Oil Sands Truth: Shut Down the Tar Sands

Protests in Britain target Canada's tar sands

Protests in Britain target Canada's oilsands
Updated Sat. Sep. 5 2009
Ian Munroe, CTV.ca News

A handful of First Nations activists returned home last week after grabbing national headlines in England for protesting Alberta's oilsands developments.

They had travelled to a London suburb as part of a week-long gathering of several thousand environmental campaigners, dubbed the Climate Camp.

Among other concerns, the First Nations group hoped to pressure British Petroleum to halt plans for an oilsands extraction project in northern Alberta.

British Petroleum began a joint venture with Husky Energy, a Canadian firm, in 2007. Production is scheduled to begin in 2012 and reach 200,000 barrels per day by 2020.

"It's kind of a situation where they've bought the house but they haven't decided whether or not to move in," Clayton Thomas-Muller, a campaigner with the Indigenous Environmental Network who made the trip, told CTV.ca by phone from Ottawa.

Clayton-Muller's organization advocates for indigenous communities across Canada and the U.S. that come into contact with oilsands infrastructure such as pipelines and refineries.

He hoped the visit would "spark a movement, if you will, in the United Kingdom around Canada's tar sands," he said. "By the end, it became the primary issue."

The "camp" culminated in a series of protests on Tuesday. Organizers targeted a range of British companies that they say are contributing to global warming through their work in fossil fuels.

More than 100 protesters blockaded Royal Bank of Scotland's headquarters. Seven people in the crowd reportedly glued their hands to the building's windows, police said.

"We went on a sort of tar sands tour of central London," said Jess Worth, one of the Climate Camp organizers.

Protesters also stopped in front of the Canadian embassy in Trafalgar Square and sang a bastardized version of "Blame Canada," a 1999 Oscar-nominated song from the U.S. film "South Park: Bigger, Longer and Uncut."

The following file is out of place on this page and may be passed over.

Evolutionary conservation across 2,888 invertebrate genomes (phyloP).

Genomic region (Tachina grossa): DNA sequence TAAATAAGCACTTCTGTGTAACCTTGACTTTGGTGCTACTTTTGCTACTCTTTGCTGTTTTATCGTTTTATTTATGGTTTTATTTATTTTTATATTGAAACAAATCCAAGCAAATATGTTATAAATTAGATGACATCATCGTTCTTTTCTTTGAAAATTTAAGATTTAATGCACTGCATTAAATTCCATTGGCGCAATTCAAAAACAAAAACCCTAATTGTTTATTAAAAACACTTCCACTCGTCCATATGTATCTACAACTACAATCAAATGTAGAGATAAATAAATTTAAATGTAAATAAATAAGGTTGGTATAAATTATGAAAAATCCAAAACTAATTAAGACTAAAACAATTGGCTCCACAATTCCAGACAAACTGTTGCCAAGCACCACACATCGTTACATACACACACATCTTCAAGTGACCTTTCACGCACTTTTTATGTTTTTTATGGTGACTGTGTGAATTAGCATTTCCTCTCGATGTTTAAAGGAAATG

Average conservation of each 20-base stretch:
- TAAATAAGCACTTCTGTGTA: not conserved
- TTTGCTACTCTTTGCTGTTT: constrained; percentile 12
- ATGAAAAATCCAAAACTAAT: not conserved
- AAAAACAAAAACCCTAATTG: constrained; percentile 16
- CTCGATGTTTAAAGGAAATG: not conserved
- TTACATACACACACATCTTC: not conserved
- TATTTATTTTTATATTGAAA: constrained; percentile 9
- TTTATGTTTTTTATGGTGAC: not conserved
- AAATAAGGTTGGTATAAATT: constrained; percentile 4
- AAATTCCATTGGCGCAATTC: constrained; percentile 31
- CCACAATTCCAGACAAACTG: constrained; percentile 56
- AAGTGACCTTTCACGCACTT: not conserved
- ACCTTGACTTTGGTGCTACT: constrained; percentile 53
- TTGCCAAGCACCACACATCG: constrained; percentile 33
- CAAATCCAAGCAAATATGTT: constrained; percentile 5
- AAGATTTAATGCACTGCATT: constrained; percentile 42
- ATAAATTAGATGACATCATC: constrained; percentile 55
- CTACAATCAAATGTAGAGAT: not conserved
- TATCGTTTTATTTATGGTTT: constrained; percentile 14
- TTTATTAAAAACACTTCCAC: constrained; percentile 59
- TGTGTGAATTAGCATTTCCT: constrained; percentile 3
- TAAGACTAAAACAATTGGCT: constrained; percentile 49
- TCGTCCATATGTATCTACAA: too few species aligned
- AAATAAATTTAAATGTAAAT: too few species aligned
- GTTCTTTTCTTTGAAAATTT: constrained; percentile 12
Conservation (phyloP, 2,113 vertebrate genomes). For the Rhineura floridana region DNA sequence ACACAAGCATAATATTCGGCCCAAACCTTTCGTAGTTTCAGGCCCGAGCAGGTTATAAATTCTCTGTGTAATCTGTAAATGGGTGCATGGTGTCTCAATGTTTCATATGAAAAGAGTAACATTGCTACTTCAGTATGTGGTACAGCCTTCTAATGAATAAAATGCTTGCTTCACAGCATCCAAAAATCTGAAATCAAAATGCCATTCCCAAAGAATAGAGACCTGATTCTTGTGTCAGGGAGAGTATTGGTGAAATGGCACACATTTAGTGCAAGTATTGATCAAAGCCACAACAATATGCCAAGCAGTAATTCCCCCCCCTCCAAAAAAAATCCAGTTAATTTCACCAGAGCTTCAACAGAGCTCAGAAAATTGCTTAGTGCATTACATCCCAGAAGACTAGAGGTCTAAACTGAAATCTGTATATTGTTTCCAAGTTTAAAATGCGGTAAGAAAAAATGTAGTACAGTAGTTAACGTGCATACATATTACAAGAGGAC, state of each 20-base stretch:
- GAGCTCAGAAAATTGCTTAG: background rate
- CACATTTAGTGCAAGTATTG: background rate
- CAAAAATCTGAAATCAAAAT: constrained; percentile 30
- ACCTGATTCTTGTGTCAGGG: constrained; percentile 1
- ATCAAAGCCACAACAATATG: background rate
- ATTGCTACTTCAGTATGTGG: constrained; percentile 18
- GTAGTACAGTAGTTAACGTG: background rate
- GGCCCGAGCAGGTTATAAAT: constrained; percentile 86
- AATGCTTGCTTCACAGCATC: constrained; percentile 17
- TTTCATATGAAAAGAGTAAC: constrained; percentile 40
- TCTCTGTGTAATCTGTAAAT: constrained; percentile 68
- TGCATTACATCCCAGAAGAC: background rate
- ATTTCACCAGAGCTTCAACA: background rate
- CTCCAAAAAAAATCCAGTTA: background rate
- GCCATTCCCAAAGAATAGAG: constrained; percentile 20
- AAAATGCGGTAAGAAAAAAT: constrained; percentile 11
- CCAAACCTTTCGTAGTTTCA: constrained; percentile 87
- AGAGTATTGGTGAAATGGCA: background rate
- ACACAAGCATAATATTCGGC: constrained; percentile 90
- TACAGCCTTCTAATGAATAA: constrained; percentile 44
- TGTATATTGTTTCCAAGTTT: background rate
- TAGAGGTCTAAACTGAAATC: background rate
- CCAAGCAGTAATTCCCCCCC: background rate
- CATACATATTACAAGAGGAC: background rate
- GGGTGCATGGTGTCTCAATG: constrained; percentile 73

"That went down quite well," Worth said. "It was very funny."

"What we were pointing out is that Canada is now, because of the tar sands, one of the biggest climate criminals in the world."

Local media outlets picked up on the protests' Canadian bent. The Guargian newspaper published a scathing opinion piece by George Poitras, a former chief of the Mikisew Cree in northern Alberta, after he arrived in London.

"My people are dying, and we believe British companies are responsible," Poitras wrote. "UK oil companies like BP, and banks like RBS, are extracting the dirtiest form of oil from our traditional lands, and we fear it is killing us."

Poitras said the community he's from, Fort Chipewan, Alta., is suffering from abnormally high rates of rare cancers and other diseases. He suspects it's because of the oilsands, which lie 250 kilometres away. About 100 of the community's 1,200 residents have died since 2000, he said.

As less expensive, conventional reserves decline, production from the oilsands developments is expected to triple by 2020. The region contains an estimated 315 billion barrels of oil.

There are three major lawsuits currently underway in Canada due to concerns over how the growing oilsands developments may be affecting nearby First Nations communities, Thomas-Muller said.

One of the cases is underwritten by a British financial institution. In July, Co-operative Financial Services donated $94,000 to help another aboriginal community in northern Alberta sue the provincial and federal governments.

The lawsuit revolves around treaty rights, and the impact that oilsands extraction is having on the lands used by the Beaver Lake Cree Nation. It could take years to hear a decision on the case, and may cost millions of dollars.

Meanwhile, Thomas-Muller is planning a return trip to the U.K. in November to lecture at universities near London, as well as in Scotland and Ireland.

He said he hopes that Canada's oilsands will become a central issue for British environmental campaigners, in the lead up to a meeting in Copenhagen, Denmark, in December.

That's when governments from around the world will try to negotiate an agreement to replace the Kyoto Protocol, which expires in 2012.


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